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Lucy Dreaming

Movie Review
By Fabricio Estevam Mira

There are days when everything is overwhelming. The delayed commitment. The coffee running out. The barking that wakes you up. The debts piling up. The isolation spreading. Each person with their infinite personal reasons. At this point, you no longer want to argue with anyone. Expending energy has lost its meaning because your disposition has been in the red for about two lifetimes. All that's left is to sleep. Disappear. Protect yourself and try to forget the world.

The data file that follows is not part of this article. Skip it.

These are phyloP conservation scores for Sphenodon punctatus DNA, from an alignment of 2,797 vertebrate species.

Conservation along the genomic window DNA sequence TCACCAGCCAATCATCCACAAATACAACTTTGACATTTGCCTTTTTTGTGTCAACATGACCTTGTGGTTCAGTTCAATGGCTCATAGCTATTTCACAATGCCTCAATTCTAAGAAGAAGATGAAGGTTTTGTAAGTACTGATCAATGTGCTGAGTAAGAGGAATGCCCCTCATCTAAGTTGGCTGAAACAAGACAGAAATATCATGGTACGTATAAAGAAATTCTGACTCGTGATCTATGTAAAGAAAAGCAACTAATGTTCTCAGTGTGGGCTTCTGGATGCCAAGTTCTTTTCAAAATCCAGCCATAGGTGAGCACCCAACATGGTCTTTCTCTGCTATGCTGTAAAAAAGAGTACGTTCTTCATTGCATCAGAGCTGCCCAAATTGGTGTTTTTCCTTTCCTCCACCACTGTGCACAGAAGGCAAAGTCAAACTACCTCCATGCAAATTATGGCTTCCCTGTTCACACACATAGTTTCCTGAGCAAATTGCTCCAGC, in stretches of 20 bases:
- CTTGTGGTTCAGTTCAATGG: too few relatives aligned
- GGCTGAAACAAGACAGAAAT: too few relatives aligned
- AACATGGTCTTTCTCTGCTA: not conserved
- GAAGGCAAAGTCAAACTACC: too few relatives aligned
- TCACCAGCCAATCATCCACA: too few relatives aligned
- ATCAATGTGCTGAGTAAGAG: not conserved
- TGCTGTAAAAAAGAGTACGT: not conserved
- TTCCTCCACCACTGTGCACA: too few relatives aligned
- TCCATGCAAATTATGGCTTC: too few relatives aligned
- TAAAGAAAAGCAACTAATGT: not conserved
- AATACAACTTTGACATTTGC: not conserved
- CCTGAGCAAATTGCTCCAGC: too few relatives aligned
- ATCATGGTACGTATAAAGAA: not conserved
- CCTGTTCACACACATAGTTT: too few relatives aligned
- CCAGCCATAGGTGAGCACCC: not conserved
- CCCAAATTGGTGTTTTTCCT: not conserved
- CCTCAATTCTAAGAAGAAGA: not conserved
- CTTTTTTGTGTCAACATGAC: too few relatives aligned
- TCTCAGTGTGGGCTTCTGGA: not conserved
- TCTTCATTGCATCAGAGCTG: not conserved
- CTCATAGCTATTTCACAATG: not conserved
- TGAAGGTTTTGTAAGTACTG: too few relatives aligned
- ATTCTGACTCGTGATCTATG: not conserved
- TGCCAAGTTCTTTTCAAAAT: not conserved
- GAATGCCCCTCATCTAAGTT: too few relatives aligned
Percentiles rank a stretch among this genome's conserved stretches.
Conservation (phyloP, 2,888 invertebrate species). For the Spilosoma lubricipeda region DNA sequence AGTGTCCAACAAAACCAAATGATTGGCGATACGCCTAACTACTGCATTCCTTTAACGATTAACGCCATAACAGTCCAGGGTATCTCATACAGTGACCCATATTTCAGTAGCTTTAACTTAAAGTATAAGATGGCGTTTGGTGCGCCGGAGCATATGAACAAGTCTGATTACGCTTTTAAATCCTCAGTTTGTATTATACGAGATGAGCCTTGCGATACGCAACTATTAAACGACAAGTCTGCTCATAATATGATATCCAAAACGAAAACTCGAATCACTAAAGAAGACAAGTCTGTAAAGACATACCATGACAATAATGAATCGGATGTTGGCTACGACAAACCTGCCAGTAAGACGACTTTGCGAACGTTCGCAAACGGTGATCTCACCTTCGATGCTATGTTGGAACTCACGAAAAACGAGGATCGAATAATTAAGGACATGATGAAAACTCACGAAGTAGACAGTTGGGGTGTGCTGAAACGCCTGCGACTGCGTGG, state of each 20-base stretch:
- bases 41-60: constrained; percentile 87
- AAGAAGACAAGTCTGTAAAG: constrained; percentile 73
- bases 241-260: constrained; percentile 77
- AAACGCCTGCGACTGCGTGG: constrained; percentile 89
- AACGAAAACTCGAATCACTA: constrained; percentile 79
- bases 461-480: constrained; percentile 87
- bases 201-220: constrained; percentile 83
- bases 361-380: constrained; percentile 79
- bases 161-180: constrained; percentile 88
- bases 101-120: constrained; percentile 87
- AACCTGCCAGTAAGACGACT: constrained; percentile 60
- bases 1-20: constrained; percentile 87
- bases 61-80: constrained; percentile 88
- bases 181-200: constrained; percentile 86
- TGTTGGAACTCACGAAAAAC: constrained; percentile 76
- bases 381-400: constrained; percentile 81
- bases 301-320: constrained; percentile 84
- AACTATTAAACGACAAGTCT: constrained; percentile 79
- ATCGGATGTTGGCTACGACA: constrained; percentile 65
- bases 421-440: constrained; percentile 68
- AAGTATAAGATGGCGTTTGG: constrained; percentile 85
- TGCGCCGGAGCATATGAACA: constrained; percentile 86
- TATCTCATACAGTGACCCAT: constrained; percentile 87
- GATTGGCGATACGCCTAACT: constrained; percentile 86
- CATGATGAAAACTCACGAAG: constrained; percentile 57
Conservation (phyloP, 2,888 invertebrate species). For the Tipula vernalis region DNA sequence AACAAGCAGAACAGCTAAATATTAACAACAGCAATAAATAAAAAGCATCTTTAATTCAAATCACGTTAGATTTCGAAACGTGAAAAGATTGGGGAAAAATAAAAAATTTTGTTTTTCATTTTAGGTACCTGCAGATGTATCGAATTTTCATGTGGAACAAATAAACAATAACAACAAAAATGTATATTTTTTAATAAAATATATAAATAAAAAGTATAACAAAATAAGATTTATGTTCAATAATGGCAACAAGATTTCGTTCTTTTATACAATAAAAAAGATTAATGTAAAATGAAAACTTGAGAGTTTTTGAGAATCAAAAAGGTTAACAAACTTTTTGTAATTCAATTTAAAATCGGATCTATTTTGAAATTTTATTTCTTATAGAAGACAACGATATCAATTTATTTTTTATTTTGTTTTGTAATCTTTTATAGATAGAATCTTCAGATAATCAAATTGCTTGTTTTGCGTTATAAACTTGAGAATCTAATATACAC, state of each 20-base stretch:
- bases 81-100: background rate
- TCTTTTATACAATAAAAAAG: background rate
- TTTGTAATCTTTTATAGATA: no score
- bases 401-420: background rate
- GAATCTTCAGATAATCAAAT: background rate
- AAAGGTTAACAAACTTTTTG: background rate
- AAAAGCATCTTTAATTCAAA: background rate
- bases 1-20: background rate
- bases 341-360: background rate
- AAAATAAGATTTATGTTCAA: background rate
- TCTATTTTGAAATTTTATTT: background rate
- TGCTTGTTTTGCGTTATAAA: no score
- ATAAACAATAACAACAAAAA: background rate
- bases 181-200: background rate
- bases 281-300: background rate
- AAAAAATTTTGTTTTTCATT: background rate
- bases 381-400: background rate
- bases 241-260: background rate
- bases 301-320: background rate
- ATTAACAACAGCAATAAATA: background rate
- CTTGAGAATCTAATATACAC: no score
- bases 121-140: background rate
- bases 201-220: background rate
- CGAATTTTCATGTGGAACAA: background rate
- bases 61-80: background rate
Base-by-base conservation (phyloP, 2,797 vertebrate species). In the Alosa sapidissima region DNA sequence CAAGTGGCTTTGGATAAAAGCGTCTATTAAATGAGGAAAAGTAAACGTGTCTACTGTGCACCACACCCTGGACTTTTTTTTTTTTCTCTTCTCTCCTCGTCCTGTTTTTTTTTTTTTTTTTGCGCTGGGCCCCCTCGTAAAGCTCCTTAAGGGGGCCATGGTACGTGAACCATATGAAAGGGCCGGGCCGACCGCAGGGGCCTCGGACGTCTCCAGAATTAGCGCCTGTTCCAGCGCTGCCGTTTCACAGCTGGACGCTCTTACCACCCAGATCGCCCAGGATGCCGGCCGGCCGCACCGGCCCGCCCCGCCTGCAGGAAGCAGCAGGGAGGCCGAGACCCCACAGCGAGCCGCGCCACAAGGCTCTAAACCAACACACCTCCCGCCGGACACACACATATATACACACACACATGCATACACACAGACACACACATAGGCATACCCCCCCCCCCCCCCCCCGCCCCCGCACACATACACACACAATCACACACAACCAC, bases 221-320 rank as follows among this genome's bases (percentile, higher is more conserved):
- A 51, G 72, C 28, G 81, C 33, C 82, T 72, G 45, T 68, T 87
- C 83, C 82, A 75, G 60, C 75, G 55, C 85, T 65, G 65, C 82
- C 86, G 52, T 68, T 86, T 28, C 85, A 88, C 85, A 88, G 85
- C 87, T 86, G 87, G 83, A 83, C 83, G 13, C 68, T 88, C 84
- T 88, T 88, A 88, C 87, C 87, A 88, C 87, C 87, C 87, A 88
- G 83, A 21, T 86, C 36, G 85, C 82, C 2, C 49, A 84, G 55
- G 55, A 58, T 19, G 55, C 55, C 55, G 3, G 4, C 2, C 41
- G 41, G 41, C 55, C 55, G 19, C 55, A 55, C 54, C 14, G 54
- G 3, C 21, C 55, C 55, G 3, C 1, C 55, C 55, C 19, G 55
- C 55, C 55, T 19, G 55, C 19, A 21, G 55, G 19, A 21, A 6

Making a film specifically about this behavior of those who suffer from depression is quite challenging. The theme is dense, what happens is minimal (almost constant sleep), and it doesn't leave much room for a screenwriter or an actor. The somber atmosphere limits the options for both the director of photography and the soundtrack. It's quicksand for most directors. Not for Béatrice Steimer. Steimer, in her short film "Lucy Dreaming," managed to create a light, beautiful, and captivating film without denying or trivializing the depth of the main theme. The protagonist, who uses her bed as a refuge and an entrance to the realm of dreams, is always surrounded and immersed in an intimate yet extremely pleasant cinematography, giving the constant sensation that, despite the situation bordering on a critical point, there are still ways out and possibilities of self-redemption. Vivid colors surrounded by shadows kept at bay, which seem to dance more than threaten. The soundtrack, as much as the cinematography, subverts what could be a common portrayal of depression and gives us a highly captivating and creative sound, not trying to engulf the viewer in sadness but showing the sparks of doubts that propel the protagonist forward, out of inertia. The lead actress delivers a spontaneous and youthful performance, maximizing the overall lightness of the film and serving as the right focal point for the art direction. The art direction, by the way, is excellent. From the wardrobe to the location details, everything works very well, creating the dreamy and enjoyable atmosphere. "Lucy Dreaming" is one of the rare films that can gracefully navigate muddy terrain, making you want to watch it more than once.

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